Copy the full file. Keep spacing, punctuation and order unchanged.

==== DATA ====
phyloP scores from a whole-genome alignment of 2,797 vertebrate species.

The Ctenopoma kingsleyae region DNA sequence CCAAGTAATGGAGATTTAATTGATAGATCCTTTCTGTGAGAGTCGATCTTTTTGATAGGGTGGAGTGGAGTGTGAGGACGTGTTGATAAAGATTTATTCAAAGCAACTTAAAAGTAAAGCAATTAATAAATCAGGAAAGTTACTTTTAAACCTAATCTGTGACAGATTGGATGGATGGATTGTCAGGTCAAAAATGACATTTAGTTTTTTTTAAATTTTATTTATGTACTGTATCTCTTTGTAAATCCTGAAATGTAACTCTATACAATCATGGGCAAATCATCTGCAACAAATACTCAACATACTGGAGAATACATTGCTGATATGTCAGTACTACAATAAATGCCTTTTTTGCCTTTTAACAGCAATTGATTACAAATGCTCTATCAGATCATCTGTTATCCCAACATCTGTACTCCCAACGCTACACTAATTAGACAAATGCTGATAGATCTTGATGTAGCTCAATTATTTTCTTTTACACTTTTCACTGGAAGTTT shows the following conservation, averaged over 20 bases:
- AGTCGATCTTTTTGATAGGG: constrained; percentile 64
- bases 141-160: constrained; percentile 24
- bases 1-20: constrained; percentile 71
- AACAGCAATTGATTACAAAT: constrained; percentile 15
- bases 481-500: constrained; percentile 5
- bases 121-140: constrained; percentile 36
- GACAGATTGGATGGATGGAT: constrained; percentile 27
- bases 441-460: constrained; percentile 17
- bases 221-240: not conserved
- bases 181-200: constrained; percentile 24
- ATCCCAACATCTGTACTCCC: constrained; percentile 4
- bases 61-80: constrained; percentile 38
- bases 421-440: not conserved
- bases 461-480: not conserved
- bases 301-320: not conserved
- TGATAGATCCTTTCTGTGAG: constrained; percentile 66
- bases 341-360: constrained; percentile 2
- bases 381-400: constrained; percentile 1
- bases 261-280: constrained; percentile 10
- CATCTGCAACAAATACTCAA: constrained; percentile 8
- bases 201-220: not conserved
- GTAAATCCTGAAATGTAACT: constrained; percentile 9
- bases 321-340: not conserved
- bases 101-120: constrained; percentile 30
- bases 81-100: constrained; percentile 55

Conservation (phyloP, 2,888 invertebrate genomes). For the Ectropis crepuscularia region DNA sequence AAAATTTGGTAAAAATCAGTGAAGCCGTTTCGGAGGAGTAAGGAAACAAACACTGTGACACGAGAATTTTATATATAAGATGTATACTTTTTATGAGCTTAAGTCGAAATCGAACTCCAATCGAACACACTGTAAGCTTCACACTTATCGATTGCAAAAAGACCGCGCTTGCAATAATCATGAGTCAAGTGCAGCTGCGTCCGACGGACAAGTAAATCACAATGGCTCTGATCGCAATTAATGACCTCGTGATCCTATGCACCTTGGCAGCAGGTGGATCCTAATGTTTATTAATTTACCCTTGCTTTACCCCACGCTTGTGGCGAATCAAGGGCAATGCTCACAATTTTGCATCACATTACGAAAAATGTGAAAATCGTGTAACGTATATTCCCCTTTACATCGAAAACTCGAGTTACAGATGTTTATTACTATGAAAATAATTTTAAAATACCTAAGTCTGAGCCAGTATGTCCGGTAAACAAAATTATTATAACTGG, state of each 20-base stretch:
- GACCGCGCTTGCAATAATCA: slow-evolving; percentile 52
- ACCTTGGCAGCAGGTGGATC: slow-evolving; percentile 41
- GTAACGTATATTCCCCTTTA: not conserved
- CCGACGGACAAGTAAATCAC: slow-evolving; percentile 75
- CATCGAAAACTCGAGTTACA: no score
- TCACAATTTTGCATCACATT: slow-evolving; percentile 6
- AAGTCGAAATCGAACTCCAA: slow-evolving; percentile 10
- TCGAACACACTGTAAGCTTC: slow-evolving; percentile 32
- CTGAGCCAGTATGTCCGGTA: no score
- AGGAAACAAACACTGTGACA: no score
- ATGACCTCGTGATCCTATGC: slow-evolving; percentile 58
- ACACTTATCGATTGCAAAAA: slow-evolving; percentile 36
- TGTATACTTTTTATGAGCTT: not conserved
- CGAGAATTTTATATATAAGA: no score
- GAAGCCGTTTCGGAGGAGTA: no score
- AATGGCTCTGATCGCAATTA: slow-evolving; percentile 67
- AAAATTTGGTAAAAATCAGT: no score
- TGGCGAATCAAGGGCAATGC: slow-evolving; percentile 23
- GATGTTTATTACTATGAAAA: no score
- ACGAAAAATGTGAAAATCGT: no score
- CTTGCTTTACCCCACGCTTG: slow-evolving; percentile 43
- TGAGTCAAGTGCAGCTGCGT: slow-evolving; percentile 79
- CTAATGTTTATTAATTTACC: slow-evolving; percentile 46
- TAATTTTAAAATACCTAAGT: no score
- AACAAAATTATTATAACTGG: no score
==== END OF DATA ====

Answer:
phyloP scores from a whole-genome alignment of 2,797 vertebrate species.

The Ctenopoma kingsleyae region DNA sequence CCAAGTAATGGAGATTTAATTGATAGATCCTTTCTGTGAGAGTCGATCTTTTTGATAGGGTGGAGTGGAGTGTGAGGACGTGTTGATAAAGATTTATTCAAAGCAACTTAAAAGTAAAGCAATTAATAAATCAGGAAAGTTACTTTTAAACCTAATCTGTGACAGATTGGATGGATGGATTGTCAGGTCAAAAATGACATTTAGTTTTTTTTAAATTTTATTTATGTACTGTATCTCTTTGTAAATCCTGAAATGTAACTCTATACAATCATGGGCAAATCATCTGCAACAAATACTCAACATACTGGAGAATACATTGCTGATATGTCAGTACTACAATAAATGCCTTTTTTGCCTTTTAACAGCAATTGATTACAAATGCTCTATCAGATCATCTGTTATCCCAACATCTGTACTCCCAACGCTACACTAATTAGACAAATGCTGATAGATCTTGATGTAGCTCAATTATTTTCTTTTACACTTTTCACTGGAAGTTT shows the following conservation, averaged over 20 bases:
- AGTCGATCTTTTTGATAGGG: constrained; percentile 64
- bases 141-160: constrained; percentile 24
- bases 1-20: constrained; percentile 71
- AACAGCAATTGATTACAAAT: constrained; percentile 15
- bases 481-500: constrained; percentile 5
- bases 121-140: constrained; percentile 36
- GACAGATTGGATGGATGGAT: constrained; percentile 27
- bases 441-460: constrained; percentile 17
- bases 221-240: not conserved
- bases 181-200: constrained; percentile 24
- ATCCCAACATCTGTACTCCC: constrained; percentile 4
- bases 61-80: constrained; percentile 38
- bases 421-440: not conserved
- bases 461-480: not conserved
- bases 301-320: not conserved
- TGATAGATCCTTTCTGTGAG: constrained; percentile 66
- bases 341-360: constrained; percentile 2
- bases 381-400: constrained; percentile 1
- bases 261-280: constrained; percentile 10
- CATCTGCAACAAATACTCAA: constrained; percentile 8
- bases 201-220: not conserved
- GTAAATCCTGAAATGTAACT: constrained; percentile 9
- bases 321-340: not conserved
- bases 101-120: constrained; percentile 30
- bases 81-100: constrained; percentile 55

Conservation (phyloP, 2,888 invertebrate genomes). For the Ectropis crepuscularia region DNA sequence AAAATTTGGTAAAAATCAGTGAAGCCGTTTCGGAGGAGTAAGGAAACAAACACTGTGACACGAGAATTTTATATATAAGATGTATACTTTTTATGAGCTTAAGTCGAAATCGAACTCCAATCGAACACACTGTAAGCTTCACACTTATCGATTGCAAAAAGACCGCGCTTGCAATAATCATGAGTCAAGTGCAGCTGCGTCCGACGGACAAGTAAATCACAATGGCTCTGATCGCAATTAATGACCTCGTGATCCTATGCACCTTGGCAGCAGGTGGATCCTAATGTTTATTAATTTACCCTTGCTTTACCCCACGCTTGTGGCGAATCAAGGGCAATGCTCACAATTTTGCATCACATTACGAAAAATGTGAAAATCGTGTAACGTATATTCCCCTTTACATCGAAAACTCGAGTTACAGATGTTTATTACTATGAAAATAATTTTAAAATACCTAAGTCTGAGCCAGTATGTCCGGTAAACAAAATTATTATAACTGG, state of each 20-base stretch:
- GACCGCGCTTGCAATAATCA: slow-evolving; percentile 52
- ACCTTGGCAGCAGGTGGATC: slow-evolving; percentile 41
- GTAACGTATATTCCCCTTTA: not conserved
- CCGACGGACAAGTAAATCAC: slow-evolving; percentile 75
- CATCGAAAACTCGAGTTACA: no score
- TCACAATTTTGCATCACATT: slow-evolving; percentile 6
- AAGTCGAAATCGAACTCCAA: slow-evolving; percentile 10
- TCGAACACACTGTAAGCTTC: slow-evolving; percentile 32
- CTGAGCCAGTATGTCCGGTA: no score
- AGGAAACAAACACTGTGACA: no score
- ATGACCTCGTGATCCTATGC: slow-evolving; percentile 58
- ACACTTATCGATTGCAAAAA: slow-evolving; percentile 36
- TGTATACTTTTTATGAGCTT: not conserved
- CGAGAATTTTATATATAAGA: no score
- GAAGCCGTTTCGGAGGAGTA: no score
- AATGGCTCTGATCGCAATTA: slow-evolving; percentile 67
- AAAATTTGGTAAAAATCAGT: no score
- TGGCGAATCAAGGGCAATGC: slow-evolving; percentile 23
- GATGTTTATTACTATGAAAA: no score
- ACGAAAAATGTGAAAATCGT: no score
- CTTGCTTTACCCCACGCTTG: slow-evolving; percentile 43
- TGAGTCAAGTGCAGCTGCGT: slow-evolving; percentile 79
- CTAATGTTTATTAATTTACC: slow-evolving; percentile 46
- TAATTTTAAAATACCTAAGT: no score
- AACAAAATTATTATAACTGG: no score